Minneapolis DREAM Act hunger strike approaching a week

The hunger strike in support of the DREAM Act is into its sixth day at El Colegio Charter School in Minneapolis.

Two days ago, MPR’s Sasha Aslanian counted five Minnesota students and two adults who have stopped eating, part of a national hunger strike to pressure the U.S. Senate to pass the DREAM Act.

The bill would give children of illegal immigrants a path to citizenship if they graduate from high school and complete two years of college or military service. Critics, however, say it’s a form of amnesty for law-breakers.

Aslanian reported:

One of the hunger strikers Alejandra Cruz, a 25-year-old freshman at Augsburg College, said it’s taking her much longer to complete college because she can’t qualify for federal student loans:

“We are not asking for anything free,” Cruz said. “We are college students. We would like to contribute to the society and the economy of this country. We were brought by our parents here and didn’t decide to come here.”

The U.S. House passed the DREAM Act last week, but the Senate has postponed the vote. Today, Latino leaders wrote to the Senate asking for its passage, and at least one petition is going around the country..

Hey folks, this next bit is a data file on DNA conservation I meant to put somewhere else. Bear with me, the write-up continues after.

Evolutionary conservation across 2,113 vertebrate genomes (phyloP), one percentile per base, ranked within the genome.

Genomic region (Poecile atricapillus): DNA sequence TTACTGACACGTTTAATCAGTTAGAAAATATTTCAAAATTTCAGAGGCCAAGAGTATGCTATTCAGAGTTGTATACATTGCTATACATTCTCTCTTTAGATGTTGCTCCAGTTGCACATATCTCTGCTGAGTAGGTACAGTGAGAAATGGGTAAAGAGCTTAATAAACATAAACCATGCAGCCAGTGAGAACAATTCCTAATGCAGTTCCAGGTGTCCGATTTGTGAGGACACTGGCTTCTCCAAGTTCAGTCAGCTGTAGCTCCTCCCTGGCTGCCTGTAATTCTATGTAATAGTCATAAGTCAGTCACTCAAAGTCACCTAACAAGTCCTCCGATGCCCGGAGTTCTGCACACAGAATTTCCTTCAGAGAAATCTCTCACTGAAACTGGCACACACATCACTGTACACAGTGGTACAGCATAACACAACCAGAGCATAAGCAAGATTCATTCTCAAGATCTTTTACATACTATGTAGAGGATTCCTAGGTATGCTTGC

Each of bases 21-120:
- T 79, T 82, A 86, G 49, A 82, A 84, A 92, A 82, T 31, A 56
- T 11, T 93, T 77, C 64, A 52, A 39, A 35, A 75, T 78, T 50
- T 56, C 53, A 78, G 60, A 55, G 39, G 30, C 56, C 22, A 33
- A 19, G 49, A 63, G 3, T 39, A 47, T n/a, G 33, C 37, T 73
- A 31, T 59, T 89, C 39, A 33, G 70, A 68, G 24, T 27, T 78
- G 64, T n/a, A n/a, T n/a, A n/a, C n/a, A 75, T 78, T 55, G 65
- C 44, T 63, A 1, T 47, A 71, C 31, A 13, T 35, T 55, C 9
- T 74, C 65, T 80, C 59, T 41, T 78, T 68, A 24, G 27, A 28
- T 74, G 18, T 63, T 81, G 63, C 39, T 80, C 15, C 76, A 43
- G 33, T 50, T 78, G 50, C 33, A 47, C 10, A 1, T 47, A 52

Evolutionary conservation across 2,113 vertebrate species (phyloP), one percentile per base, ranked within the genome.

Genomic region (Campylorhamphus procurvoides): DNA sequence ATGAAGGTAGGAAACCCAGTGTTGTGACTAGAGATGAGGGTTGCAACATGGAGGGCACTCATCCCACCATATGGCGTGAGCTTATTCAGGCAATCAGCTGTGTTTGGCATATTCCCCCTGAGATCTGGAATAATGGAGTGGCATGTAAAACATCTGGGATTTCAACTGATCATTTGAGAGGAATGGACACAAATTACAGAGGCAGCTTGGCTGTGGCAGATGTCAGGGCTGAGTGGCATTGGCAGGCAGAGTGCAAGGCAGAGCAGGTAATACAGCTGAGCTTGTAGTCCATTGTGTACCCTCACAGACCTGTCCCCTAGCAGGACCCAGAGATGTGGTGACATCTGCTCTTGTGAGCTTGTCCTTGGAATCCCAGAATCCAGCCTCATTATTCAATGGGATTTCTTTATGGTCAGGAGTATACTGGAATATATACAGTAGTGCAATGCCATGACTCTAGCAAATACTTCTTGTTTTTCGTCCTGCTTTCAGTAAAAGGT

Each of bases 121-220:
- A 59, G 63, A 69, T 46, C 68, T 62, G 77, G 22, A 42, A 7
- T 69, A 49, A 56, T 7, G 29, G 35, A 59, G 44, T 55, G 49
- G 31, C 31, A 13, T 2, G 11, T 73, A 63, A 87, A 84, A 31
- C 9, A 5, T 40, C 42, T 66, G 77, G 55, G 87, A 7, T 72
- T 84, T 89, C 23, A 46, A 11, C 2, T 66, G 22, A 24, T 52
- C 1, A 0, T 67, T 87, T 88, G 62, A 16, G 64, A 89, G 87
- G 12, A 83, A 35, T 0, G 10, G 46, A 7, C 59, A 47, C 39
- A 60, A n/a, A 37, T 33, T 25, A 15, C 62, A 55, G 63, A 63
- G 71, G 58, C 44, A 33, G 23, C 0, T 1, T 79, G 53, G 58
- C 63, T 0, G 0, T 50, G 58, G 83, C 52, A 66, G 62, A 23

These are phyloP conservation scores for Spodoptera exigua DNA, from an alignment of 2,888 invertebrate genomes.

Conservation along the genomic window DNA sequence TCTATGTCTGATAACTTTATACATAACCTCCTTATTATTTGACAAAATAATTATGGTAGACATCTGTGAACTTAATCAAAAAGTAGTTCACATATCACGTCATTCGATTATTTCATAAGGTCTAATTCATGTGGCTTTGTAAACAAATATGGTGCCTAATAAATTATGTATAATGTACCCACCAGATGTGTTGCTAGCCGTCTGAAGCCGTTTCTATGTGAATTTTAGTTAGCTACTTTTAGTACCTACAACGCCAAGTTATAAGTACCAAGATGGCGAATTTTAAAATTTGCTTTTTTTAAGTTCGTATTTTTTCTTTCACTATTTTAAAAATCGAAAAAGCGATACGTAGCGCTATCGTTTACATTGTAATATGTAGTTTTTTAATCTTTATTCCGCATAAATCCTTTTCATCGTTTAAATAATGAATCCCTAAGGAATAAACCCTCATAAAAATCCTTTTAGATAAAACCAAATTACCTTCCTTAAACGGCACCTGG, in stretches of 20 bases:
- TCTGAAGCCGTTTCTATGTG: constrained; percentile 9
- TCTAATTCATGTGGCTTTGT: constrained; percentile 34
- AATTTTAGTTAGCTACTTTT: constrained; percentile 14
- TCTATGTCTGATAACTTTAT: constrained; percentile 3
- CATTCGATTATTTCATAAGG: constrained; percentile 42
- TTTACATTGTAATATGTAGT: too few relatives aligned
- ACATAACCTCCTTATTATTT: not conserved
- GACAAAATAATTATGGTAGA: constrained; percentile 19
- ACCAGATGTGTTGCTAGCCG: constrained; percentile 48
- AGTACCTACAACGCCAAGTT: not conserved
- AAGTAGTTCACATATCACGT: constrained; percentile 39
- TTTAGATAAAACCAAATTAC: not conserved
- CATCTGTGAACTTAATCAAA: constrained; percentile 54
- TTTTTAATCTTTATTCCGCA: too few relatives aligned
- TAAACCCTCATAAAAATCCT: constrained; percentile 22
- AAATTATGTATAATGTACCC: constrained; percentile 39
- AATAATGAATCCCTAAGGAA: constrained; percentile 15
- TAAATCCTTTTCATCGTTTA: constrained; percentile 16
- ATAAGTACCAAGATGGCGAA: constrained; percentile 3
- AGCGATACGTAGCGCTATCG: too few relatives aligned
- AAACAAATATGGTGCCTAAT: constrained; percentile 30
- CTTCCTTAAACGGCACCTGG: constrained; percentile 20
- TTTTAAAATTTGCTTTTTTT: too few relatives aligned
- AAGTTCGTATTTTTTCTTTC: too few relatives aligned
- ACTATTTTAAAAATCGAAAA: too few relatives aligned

You can check out the “MN Dreamers” Facebook page, which is where I found the video.

  • They look kind of plump! Hunger strike not a bad idea. But the DREAM act would be very bad policy. Global studies show that every time a country does anything to provide limited amnesty for any type of illegals, the rate of illegal entry goes up. Hardly any surprise there–people are rational! So close up the border tight, and then we can discuss possible ways to incorporate the very best of the illegals’ offspring. But with no reward for them and no chain migration.

    • Alex Friedrich

      Although I’ve seen such studies, I wonder whether the conditions under which the DREAM Act would operate would reduce those dangers significantly. After all, I don’t know whether you could consider this proposal a blanket amnesty. It’s arguably much more complicated than that. But I’m open to debate.

      That said, please refrain from the “plump” comments. Not constructive.